A week into the Olympics, let's look at the scoreboard and see how NBC and its hench-networks are doing.
Ooh, nice scores, but the East German judge is not happy.
Actually, a lot of Americans are not happy with NBC, if my in box and various discussion boards, including Salon's own Table Talk, are any indication, which they might not be. NBC's ratings have been running slightly ahead of the numbers from Sydney four years ago.
I've been pleasantly surprised by the work the Peacock has been doing, a vast improvement over any of the Olympics of the last few decades. That sentence might surprise you if you've only been watching the Big Show in prime time, where the improvement has been the smallest.
But there's a whole nother Olympics going on during the day and overnight, on NBC and the hench-networks -- MSNBC, CNBC, USA, Bravo, Telemundo and NBC-HD -- and it's been pretty good. It's been better than pretty good. (I can't speak for the high-def show, which I haven't seen.)
The big complaints about U.S. networks' coverage of the Olympics in the last 30 years or so have been their Americentrism and their forsaking of athletic action in favor of maudlin, melodramatic feature stories about athletes -- mostly American athletes -- all of whom seem to have overcome injury, illness or death in the family.
That shameless heart-tuggery's still there in the prime-time coverage, where each night viewers are assaulted by an appearance by the Hallmark Man, Jimmy Roberts, the earl of ersatz emotion, the sultan of slow-motion scenery, the sachem of sappy music, the potentate of purple prose. Every time Roberts presents one of his nightly "Big Detroit Automaker Olympic Moments," Pink Lady and Jeff can breathe a little easier because it's another new all-time low for NBC.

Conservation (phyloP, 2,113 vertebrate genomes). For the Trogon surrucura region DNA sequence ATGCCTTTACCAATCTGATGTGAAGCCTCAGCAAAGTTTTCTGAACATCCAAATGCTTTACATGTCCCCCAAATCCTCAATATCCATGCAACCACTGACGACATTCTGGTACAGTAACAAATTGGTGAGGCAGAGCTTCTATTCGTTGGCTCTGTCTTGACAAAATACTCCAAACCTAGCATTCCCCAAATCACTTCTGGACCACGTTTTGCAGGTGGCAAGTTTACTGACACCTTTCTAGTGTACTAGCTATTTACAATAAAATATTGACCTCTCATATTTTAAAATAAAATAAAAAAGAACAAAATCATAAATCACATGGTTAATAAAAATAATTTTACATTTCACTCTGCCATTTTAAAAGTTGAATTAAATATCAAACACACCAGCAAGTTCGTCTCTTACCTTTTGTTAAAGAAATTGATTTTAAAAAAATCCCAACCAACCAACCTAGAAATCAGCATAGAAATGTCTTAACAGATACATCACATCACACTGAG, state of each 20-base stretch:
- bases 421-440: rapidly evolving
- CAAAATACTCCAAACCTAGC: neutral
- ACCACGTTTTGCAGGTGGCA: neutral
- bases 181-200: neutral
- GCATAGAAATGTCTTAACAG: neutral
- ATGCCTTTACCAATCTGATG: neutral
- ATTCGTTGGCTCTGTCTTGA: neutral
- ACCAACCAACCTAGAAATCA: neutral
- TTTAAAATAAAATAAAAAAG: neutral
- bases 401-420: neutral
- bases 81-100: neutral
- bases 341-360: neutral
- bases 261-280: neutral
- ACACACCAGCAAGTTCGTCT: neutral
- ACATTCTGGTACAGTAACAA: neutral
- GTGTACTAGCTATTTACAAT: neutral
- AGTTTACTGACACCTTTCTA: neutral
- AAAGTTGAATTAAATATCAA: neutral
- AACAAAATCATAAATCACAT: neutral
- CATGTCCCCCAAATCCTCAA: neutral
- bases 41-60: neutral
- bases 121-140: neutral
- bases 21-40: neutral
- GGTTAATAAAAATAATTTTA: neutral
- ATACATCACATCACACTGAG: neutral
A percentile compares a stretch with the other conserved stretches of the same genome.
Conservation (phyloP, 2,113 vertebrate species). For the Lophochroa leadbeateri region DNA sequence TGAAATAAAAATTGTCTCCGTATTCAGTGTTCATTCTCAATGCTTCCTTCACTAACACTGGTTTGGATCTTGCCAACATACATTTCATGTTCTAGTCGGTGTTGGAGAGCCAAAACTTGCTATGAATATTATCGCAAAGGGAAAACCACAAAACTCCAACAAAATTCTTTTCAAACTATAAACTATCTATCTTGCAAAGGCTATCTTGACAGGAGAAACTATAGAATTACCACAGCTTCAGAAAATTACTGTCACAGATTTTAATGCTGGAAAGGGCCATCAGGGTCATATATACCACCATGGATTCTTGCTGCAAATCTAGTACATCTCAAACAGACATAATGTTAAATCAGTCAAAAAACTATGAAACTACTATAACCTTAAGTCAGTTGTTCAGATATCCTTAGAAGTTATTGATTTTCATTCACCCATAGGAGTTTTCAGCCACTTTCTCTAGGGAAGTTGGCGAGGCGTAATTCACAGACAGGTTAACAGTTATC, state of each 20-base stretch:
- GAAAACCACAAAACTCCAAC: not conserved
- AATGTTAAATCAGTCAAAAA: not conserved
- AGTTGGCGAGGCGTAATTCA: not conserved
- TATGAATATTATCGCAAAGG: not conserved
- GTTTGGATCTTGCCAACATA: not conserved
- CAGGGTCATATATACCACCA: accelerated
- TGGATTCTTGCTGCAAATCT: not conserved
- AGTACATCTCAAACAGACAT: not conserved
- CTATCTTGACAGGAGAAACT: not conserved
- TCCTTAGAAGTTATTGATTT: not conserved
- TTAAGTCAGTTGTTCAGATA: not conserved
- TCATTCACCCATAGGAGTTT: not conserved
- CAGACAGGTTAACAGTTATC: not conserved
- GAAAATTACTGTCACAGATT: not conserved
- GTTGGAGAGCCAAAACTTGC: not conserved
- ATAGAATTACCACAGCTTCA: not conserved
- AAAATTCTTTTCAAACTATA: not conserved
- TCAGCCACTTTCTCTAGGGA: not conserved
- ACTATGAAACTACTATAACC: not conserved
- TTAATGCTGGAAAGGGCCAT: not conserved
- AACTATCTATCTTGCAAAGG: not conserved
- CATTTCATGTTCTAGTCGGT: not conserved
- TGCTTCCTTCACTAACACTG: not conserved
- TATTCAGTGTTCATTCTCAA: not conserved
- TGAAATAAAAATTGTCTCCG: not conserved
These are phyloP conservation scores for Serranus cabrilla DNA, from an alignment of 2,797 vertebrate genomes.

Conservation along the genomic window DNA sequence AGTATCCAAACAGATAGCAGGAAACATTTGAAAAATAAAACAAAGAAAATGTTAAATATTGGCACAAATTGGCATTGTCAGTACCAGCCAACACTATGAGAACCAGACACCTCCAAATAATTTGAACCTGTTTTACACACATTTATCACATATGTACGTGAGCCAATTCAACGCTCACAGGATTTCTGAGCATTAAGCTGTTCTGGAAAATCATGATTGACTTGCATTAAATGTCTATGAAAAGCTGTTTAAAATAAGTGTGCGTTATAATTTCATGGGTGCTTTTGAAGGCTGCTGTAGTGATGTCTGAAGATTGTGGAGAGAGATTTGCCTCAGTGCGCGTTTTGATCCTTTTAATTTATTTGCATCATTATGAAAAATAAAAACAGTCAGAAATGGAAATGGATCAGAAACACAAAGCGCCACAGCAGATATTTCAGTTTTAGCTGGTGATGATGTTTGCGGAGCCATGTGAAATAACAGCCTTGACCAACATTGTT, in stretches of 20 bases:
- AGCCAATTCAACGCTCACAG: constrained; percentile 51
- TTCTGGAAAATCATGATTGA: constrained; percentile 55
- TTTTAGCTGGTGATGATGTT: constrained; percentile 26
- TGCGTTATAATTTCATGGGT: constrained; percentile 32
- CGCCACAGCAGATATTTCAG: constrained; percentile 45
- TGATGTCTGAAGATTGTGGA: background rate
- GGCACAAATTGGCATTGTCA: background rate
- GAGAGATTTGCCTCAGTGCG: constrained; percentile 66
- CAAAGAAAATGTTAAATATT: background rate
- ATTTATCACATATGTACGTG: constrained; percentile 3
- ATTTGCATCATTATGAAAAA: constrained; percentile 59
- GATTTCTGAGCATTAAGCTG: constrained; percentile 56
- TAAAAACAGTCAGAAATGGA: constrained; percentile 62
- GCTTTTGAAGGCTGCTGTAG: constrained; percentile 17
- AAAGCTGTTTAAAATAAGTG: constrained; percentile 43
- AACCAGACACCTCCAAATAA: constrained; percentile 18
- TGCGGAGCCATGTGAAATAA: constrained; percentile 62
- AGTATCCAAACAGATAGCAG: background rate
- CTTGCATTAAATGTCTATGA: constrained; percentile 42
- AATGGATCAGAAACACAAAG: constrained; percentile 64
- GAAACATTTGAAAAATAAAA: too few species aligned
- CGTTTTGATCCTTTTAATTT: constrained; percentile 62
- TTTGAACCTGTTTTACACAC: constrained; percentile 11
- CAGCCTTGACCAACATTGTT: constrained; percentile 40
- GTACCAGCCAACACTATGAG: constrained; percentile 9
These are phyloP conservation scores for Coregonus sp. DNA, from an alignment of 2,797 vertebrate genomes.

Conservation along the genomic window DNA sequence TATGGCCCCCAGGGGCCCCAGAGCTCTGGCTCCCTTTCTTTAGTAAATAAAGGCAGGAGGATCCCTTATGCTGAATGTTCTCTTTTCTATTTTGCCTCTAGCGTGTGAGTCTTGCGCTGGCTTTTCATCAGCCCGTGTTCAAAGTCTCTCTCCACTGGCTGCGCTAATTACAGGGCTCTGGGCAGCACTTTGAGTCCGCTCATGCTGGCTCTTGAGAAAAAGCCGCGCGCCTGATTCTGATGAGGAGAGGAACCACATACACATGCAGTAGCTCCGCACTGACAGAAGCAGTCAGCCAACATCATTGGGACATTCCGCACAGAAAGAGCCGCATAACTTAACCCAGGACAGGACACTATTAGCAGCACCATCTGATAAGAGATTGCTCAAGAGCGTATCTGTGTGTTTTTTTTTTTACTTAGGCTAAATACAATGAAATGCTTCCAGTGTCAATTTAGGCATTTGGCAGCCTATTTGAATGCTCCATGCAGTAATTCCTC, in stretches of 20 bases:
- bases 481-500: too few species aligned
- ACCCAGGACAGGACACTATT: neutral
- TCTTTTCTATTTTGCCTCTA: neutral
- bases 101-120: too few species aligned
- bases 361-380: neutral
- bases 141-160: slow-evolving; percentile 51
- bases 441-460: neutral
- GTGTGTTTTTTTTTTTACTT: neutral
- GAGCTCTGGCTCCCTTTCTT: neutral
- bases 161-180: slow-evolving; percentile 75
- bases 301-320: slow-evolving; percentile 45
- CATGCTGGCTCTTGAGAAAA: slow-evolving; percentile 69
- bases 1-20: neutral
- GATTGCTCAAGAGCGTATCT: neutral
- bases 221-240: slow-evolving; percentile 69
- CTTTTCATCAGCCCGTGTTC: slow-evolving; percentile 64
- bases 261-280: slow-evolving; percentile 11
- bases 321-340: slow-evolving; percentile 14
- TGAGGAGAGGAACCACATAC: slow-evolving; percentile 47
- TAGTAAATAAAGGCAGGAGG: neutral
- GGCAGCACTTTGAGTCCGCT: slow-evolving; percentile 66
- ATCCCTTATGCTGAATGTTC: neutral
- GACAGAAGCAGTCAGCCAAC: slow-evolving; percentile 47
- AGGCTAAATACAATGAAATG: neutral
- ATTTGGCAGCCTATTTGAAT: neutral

But even that business is far less frequent than it used to be, and if you're only watching the Big Show, you're missing out. Call in sick one day next week and check out the off-hours stuff, or even tune in as you're eating your Wheaties. You'll see a lot of action, pretty much wall-to-wall in fact, and you'll see sports other than swimming, gymnastics and, now, track and field. And precious few canned features.
The Americentrism does creep into the daytime broadcasts at times. One example: During the women's whitewater K-1 kayaking, we saw Rebecca Giddens of the United States making her semifinal run, then were treated to a quick interview with her in which she talked about how supportive her family and friends in Green Bay, Wisc., have been.